- It assumes stable stock/bond correlations and stable diversification benefits – it ignores the fact that stocks and bonds are positively correlated in 2 out of 3 macro states.
- Risk weights are not the same as dollar weights – in a 60/40 mix of stocks and bonds equities account for around 95% of portfolio variability.
- Lengthy and severe drawdowns are commonplace.
- The 60/40 portfolio was ill-equipped to handle the stagflationary macroenvironment of the 1970s, a period bearing similarities to today.
- Most alternatives are short systemic liquidity risk, and so can compound losses of a equity-centric portfolio in a crisis (high “stress beta”).
Although empirical evidence suggests otherwise, Modern Portfolio Theory and its descendants are still dominating the investment committees of institutional investors. Especially for defining the risk budgets per asset class during the Strategic Asset Allocation (SAA) process, the traditional approaches enjoy great popularity. If nothing else, since the Great Recession now followed by a Financial Repression in the developed economies, institutional investors do not know how to get any further as they recognize the limits of traditional asset allocation generations.
Given the growing level of despair, institutional investors are increasingly accessible to reason. An example: The Portfolio Whiteboard Project (Rittereiser, 2013) brought together the next generation of institutional investment leaders with asset managers to define an asset allocation model for the future. The group agreed that the financial crisis had seriously undermined the value of Modern Portfolio Theory, yet MPT continues to dominate for manager selection and asset allocation frameworks „How can we unlearn a lot of that?“, asked one investor.
In this paper, we intend to answer this question by proposing practical building blocks for a new asset allocation generation.
Dr. Rania Azmi
Rania Azmi is an adviser to one of the world’s largest Sovereign Wealth Funds. She enjoys a first-hand experience investing in Middle Eastern markets as well as global financial markets. Azmi enjoys 13+ years of private/institutional investing experience, and she believes that the best theory has no purpose unless it is applied in a practical manner. Azmi was chosen by aiCIO magazine as one of the forty under forty brightest stars in institutional investment. She received her Doctorate in Investment Decision Making from the University of Portsmouth and is the author of Making Investment Decisions for Portfolios (Cambridge Scholars, 2013).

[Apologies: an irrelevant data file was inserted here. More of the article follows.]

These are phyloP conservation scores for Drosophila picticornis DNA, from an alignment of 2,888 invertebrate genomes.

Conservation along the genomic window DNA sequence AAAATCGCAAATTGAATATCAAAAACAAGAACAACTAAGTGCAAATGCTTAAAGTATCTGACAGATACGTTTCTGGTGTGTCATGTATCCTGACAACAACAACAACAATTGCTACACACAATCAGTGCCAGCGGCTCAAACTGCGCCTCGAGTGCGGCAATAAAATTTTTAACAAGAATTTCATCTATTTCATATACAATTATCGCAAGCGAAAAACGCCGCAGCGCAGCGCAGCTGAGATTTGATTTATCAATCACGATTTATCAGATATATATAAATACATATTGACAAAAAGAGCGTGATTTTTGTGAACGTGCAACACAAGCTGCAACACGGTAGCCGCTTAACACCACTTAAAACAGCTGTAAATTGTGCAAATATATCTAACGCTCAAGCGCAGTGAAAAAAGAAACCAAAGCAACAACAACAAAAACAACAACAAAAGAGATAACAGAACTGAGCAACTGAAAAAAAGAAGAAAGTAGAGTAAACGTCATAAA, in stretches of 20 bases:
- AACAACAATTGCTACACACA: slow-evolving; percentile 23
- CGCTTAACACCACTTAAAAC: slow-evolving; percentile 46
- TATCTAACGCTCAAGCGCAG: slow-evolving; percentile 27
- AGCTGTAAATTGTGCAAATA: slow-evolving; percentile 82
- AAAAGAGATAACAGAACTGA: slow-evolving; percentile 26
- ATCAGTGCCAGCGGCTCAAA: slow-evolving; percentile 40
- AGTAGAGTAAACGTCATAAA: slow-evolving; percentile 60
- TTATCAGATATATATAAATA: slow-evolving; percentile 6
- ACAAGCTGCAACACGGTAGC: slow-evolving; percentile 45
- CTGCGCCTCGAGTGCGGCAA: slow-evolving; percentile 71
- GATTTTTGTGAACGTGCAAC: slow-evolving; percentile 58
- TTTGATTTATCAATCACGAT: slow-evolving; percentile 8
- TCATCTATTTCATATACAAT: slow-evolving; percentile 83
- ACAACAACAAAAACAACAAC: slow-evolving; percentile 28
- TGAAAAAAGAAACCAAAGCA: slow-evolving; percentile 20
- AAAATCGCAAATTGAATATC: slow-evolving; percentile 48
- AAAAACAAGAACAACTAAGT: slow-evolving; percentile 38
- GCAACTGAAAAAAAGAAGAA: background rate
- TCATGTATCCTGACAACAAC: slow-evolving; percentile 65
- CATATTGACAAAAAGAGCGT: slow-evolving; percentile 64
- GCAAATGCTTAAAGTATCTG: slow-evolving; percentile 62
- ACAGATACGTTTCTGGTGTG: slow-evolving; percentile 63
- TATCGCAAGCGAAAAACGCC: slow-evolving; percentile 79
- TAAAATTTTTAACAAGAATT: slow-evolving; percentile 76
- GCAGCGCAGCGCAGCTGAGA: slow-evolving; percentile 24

Azmi is also an activist for women's positions in business, politics, and society. She has spoken for the World Bank on gender and economics, and was awarded the Google Prize for "Most Interesting and Creative Work." Most recently, she was designated an Egyptian Woman of Influence globally by the Women Speakers Association and contributed a multidimensional model in preparation for the new generation of the United Nations Millennium Development Goals beyond 2015 in support of women.
Mag. Markus Schuller, MBA, MScFE
Markus Schuller is the founder of Panthera Solutions, a Strategic Asset Allocation Consultancy in the Principality of Monaco. Panthera Solutions provides access to the third generation of portfolio optimization techniques to European institutional investors. Panthera´s monthly macro-newsletter (PSC) reaches 10.000+ finance professionals in Germany/Switzerland/Austria and is regularly published in German quality newspapers.
Markus has over 15 years experience in trading, structuring and managing standard and alternative investment products and was working at banks and asset management companies prior to Panthera Solutions. He graduated from his Master in Economics at Johannes Kepler University and University of Pittsburgh, his MBA at the International University of Monaco and his MSc in Financial Engineering degree at IUM. Since 2009 Markus is teaching the courses “Portfolio Theory & Alternative Assets” and “Investment Banking” at the International University of Monaco and established a 3-day workshop on “Third Generation Multi-Asset & Risk Management”, together with Deutsche Börse and Vienna Stock Exchange.